Six fat pullets had their heads off in as many minutes, and shortly afterwards we made a solemn procession down to the water, each man carrying a part of the provender, in its raw state. For we determined to cook our meal on board the sloop, and owe no thanks to those inhospitable shores. Our faithful major, at the head, carried a large sea-bass; next followed the young sailor with the six headless chickens, whose necks, (like Pompey's statue,2) all the while ran blood; next the fat girl with a splendid head of cabbage, behind whom marched the continuation of us, each furnished with something to make up the feast. Toward the rear came I, possessed of a stew-pan, purchased at a great price, and borne by me, I hope, with appropriate dignity.

All worked to a charm. Amid laughter, glee, and much good sport, (though I and the fat girl cried bitterly, peeling onions,) we cooked that dinner. And O ye Heavens, and O thou sun, that looked'st upon that dinner with a glow just as thou wast dipping thy red face below the western horizon—didn't we enjoy it? The very waters were as quiet as a stone floor, and we made a table by placing three boards on some barrels, and seats by other boards on half barrels. But the strangest part of all is that when we got through there were fragments enough to rival the miraculous remains of the feast of five loaves and two fishes.3 I shall remember that dinner to my dying day.

We pulled up stakes, and put for home. But we had over-staid our time, and the tide too. Night came on. It was calm, clear and beautiful. The stars sparkled, and the delicate figure of the new moon moved down the west like a timid bride. I spread a huge bear-skin on the deck, and lay flat on it, and spoke not a word, but looked at the sky and listened to the talk around me. They told love stories, and ghost stories, and sang country ditties; but the night and the scene mellowed all, and it came to my ears through a sort of moral distillation; for I fear, under other circumstances, 'twould have appeared stale and flippant to me. But it did not then; indeed quite the contrary.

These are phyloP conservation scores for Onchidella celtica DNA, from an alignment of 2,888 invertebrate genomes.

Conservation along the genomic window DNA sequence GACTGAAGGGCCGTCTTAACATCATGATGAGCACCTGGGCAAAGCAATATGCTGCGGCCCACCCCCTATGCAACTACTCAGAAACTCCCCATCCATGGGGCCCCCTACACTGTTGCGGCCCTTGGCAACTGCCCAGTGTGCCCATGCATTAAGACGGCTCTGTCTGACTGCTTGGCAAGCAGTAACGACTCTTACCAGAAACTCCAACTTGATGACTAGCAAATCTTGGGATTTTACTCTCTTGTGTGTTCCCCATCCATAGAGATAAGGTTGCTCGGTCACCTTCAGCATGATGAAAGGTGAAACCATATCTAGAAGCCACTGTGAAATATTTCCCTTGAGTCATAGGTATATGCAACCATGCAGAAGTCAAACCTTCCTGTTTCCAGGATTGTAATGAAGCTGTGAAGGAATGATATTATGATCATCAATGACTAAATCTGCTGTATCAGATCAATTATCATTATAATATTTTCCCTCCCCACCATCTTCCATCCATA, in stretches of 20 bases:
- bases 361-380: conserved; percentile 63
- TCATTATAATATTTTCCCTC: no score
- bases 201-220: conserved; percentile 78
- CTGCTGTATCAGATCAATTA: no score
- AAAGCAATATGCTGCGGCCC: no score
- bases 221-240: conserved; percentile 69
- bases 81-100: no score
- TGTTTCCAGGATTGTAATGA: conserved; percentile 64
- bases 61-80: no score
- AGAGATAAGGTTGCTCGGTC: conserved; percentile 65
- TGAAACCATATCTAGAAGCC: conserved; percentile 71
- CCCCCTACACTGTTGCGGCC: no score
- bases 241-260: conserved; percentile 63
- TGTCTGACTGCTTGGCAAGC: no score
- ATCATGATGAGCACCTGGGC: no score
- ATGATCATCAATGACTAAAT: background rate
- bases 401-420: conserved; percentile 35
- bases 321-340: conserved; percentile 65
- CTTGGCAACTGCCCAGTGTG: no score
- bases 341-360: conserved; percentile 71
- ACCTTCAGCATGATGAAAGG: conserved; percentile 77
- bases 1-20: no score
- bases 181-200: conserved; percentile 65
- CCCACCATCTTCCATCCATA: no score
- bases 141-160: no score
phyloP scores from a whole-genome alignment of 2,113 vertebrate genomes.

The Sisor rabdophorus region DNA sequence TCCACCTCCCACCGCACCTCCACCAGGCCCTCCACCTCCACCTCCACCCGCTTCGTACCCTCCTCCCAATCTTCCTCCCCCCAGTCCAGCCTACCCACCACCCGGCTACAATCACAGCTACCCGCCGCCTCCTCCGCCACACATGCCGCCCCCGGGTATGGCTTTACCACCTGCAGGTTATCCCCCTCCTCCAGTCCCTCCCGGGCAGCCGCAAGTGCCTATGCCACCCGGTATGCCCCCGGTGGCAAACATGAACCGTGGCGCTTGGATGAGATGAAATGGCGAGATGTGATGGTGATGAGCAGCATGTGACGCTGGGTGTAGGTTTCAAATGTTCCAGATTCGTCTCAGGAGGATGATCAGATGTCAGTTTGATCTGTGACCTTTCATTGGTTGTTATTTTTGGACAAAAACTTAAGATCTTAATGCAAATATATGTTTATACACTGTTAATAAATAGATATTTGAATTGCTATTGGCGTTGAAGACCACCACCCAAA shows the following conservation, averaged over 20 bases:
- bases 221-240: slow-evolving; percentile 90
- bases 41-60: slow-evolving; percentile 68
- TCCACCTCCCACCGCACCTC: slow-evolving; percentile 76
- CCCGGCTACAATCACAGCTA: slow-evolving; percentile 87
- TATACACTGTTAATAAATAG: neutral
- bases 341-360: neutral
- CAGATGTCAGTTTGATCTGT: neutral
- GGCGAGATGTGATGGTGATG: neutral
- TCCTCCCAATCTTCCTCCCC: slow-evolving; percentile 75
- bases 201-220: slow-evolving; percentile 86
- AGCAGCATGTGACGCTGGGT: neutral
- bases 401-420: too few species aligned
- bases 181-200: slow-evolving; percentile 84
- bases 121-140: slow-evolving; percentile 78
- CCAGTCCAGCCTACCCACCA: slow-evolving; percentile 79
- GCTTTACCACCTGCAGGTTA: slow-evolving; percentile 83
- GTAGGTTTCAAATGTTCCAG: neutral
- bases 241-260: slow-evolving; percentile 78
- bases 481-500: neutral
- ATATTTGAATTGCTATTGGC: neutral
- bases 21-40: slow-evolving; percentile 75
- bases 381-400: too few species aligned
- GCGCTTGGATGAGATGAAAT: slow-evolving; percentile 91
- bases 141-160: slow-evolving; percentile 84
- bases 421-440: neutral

I made my bed in the furled sail, watching the stars as they twinkled, and falling asleep so. A stately and solemn night, that, to me, for I was awake much, and saw the countless armies of heaven marching stilly in the space up there, marching stilly and slowly on, and others coming up out of the east to take their places. Not a sound, not an insect, interrupted the exquisite silence, nothing but the ripple of the water against the sides of the vessel.